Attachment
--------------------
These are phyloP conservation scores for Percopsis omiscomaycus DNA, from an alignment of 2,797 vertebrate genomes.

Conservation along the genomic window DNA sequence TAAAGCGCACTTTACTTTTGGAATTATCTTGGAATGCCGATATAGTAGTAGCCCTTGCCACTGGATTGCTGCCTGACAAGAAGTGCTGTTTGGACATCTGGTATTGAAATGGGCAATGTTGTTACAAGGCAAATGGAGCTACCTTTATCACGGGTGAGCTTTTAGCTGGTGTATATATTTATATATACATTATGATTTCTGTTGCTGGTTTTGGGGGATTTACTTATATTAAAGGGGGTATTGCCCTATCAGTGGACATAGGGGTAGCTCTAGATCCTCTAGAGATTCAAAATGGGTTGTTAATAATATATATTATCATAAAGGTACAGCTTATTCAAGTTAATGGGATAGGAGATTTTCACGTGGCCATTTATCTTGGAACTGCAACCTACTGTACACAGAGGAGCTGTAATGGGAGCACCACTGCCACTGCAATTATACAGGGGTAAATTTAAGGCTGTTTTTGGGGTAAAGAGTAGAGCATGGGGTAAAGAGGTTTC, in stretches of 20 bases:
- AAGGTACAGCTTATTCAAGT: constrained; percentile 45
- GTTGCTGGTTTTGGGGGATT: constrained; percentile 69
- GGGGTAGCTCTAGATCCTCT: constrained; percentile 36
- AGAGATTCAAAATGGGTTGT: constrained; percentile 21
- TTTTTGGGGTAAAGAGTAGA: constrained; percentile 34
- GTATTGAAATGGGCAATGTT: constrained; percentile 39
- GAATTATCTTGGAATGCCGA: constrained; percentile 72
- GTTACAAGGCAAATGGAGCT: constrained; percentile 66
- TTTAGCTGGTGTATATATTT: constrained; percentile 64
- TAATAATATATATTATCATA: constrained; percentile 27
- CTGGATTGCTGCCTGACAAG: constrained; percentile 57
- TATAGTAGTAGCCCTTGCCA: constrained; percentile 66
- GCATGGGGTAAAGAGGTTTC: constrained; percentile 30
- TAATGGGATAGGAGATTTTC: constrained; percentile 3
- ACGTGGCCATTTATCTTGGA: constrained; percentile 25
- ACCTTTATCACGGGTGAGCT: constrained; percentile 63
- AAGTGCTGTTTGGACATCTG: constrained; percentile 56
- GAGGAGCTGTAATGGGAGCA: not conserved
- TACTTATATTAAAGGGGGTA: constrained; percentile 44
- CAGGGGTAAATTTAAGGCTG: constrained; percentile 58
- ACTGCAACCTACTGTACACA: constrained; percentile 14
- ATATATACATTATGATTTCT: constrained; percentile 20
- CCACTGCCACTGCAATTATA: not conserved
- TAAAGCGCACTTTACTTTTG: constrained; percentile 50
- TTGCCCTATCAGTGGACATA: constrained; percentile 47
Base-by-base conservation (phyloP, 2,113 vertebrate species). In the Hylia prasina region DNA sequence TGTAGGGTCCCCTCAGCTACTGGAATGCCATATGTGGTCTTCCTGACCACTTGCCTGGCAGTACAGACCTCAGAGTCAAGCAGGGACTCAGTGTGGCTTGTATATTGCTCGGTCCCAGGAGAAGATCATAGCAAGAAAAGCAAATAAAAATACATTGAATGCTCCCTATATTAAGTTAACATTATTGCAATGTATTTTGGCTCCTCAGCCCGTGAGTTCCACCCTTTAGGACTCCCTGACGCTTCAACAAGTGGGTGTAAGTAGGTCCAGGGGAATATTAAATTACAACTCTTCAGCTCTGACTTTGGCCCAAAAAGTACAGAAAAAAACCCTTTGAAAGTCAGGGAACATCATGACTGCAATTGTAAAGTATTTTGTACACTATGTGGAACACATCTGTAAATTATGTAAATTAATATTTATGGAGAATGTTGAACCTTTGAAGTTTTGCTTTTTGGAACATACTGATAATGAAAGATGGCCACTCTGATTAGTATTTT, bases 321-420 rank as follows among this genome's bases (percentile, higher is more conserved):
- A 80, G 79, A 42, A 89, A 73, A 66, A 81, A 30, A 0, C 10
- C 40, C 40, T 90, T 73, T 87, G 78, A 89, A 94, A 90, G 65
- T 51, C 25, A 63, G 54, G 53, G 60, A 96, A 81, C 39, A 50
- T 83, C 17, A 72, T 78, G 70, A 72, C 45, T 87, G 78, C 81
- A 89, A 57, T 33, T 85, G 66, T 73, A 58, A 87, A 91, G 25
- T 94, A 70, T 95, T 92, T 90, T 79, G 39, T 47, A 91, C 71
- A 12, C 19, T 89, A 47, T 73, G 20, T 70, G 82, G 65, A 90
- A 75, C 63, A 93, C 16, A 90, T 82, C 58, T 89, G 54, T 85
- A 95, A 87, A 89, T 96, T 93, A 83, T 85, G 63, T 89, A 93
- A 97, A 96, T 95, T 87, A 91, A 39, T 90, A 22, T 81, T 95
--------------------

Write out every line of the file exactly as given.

These are phyloP conservation scores for Percopsis omiscomaycus DNA, from an alignment of 2,797 vertebrate genomes.

Conservation along the genomic window DNA sequence TAAAGCGCACTTTACTTTTGGAATTATCTTGGAATGCCGATATAGTAGTAGCCCTTGCCACTGGATTGCTGCCTGACAAGAAGTGCTGTTTGGACATCTGGTATTGAAATGGGCAATGTTGTTACAAGGCAAATGGAGCTACCTTTATCACGGGTGAGCTTTTAGCTGGTGTATATATTTATATATACATTATGATTTCTGTTGCTGGTTTTGGGGGATTTACTTATATTAAAGGGGGTATTGCCCTATCAGTGGACATAGGGGTAGCTCTAGATCCTCTAGAGATTCAAAATGGGTTGTTAATAATATATATTATCATAAAGGTACAGCTTATTCAAGTTAATGGGATAGGAGATTTTCACGTGGCCATTTATCTTGGAACTGCAACCTACTGTACACAGAGGAGCTGTAATGGGAGCACCACTGCCACTGCAATTATACAGGGGTAAATTTAAGGCTGTTTTTGGGGTAAAGAGTAGAGCATGGGGTAAAGAGGTTTC, in stretches of 20 bases:
- AAGGTACAGCTTATTCAAGT: constrained; percentile 45
- GTTGCTGGTTTTGGGGGATT: constrained; percentile 69
- GGGGTAGCTCTAGATCCTCT: constrained; percentile 36
- AGAGATTCAAAATGGGTTGT: constrained; percentile 21
- TTTTTGGGGTAAAGAGTAGA: constrained; percentile 34
- GTATTGAAATGGGCAATGTT: constrained; percentile 39
- GAATTATCTTGGAATGCCGA: constrained; percentile 72
- GTTACAAGGCAAATGGAGCT: constrained; percentile 66
- TTTAGCTGGTGTATATATTT: constrained; percentile 64
- TAATAATATATATTATCATA: constrained; percentile 27
- CTGGATTGCTGCCTGACAAG: constrained; percentile 57
- TATAGTAGTAGCCCTTGCCA: constrained; percentile 66
- GCATGGGGTAAAGAGGTTTC: constrained; percentile 30
- TAATGGGATAGGAGATTTTC: constrained; percentile 3
- ACGTGGCCATTTATCTTGGA: constrained; percentile 25
- ACCTTTATCACGGGTGAGCT: constrained; percentile 63
- AAGTGCTGTTTGGACATCTG: constrained; percentile 56
- GAGGAGCTGTAATGGGAGCA: not conserved
- TACTTATATTAAAGGGGGTA: constrained; percentile 44
- CAGGGGTAAATTTAAGGCTG: constrained; percentile 58
- ACTGCAACCTACTGTACACA: constrained; percentile 14
- ATATATACATTATGATTTCT: constrained; percentile 20
- CCACTGCCACTGCAATTATA: not conserved
- TAAAGCGCACTTTACTTTTG: constrained; percentile 50
- TTGCCCTATCAGTGGACATA: constrained; percentile 47
Base-by-base conservation (phyloP, 2,113 vertebrate species). In the Hylia prasina region DNA sequence TGTAGGGTCCCCTCAGCTACTGGAATGCCATATGTGGTCTTCCTGACCACTTGCCTGGCAGTACAGACCTCAGAGTCAAGCAGGGACTCAGTGTGGCTTGTATATTGCTCGGTCCCAGGAGAAGATCATAGCAAGAAAAGCAAATAAAAATACATTGAATGCTCCCTATATTAAGTTAACATTATTGCAATGTATTTTGGCTCCTCAGCCCGTGAGTTCCACCCTTTAGGACTCCCTGACGCTTCAACAAGTGGGTGTAAGTAGGTCCAGGGGAATATTAAATTACAACTCTTCAGCTCTGACTTTGGCCCAAAAAGTACAGAAAAAAACCCTTTGAAAGTCAGGGAACATCATGACTGCAATTGTAAAGTATTTTGTACACTATGTGGAACACATCTGTAAATTATGTAAATTAATATTTATGGAGAATGTTGAACCTTTGAAGTTTTGCTTTTTGGAACATACTGATAATGAAAGATGGCCACTCTGATTAGTATTTT, bases 321-420 rank as follows among this genome's bases (percentile, higher is more conserved):
- A 80, G 79, A 42, A 89, A 73, A 66, A 81, A 30, A 0, C 10
- C 40, C 40, T 90, T 73, T 87, G 78, A 89, A 94, A 90, G 65
- T 51, C 25, A 63, G 54, G 53, G 60, A 96, A 81, C 39, A 50
- T 83, C 17, A 72, T 78, G 70, A 72, C 45, T 87, G 78, C 81
- A 89, A 57, T 33, T 85, G 66, T 73, A 58, A 87, A 91, G 25
- T 94, A 70, T 95, T 92, T 90, T 79, G 39, T 47, A 91, C 71
- A 12, C 19, T 89, A 47, T 73, G 20, T 70, G 82, G 65, A 90
- A 75, C 63, A 93, C 16, A 90, T 82, C 58, T 89, G 54, T 85
- A 95, A 87, A 89, T 96, T 93, A 83, T 85, G 63, T 89, A 93
- A 97, A 96, T 95, T 87, A 91, A 39, T 90, A 22, T 81, T 95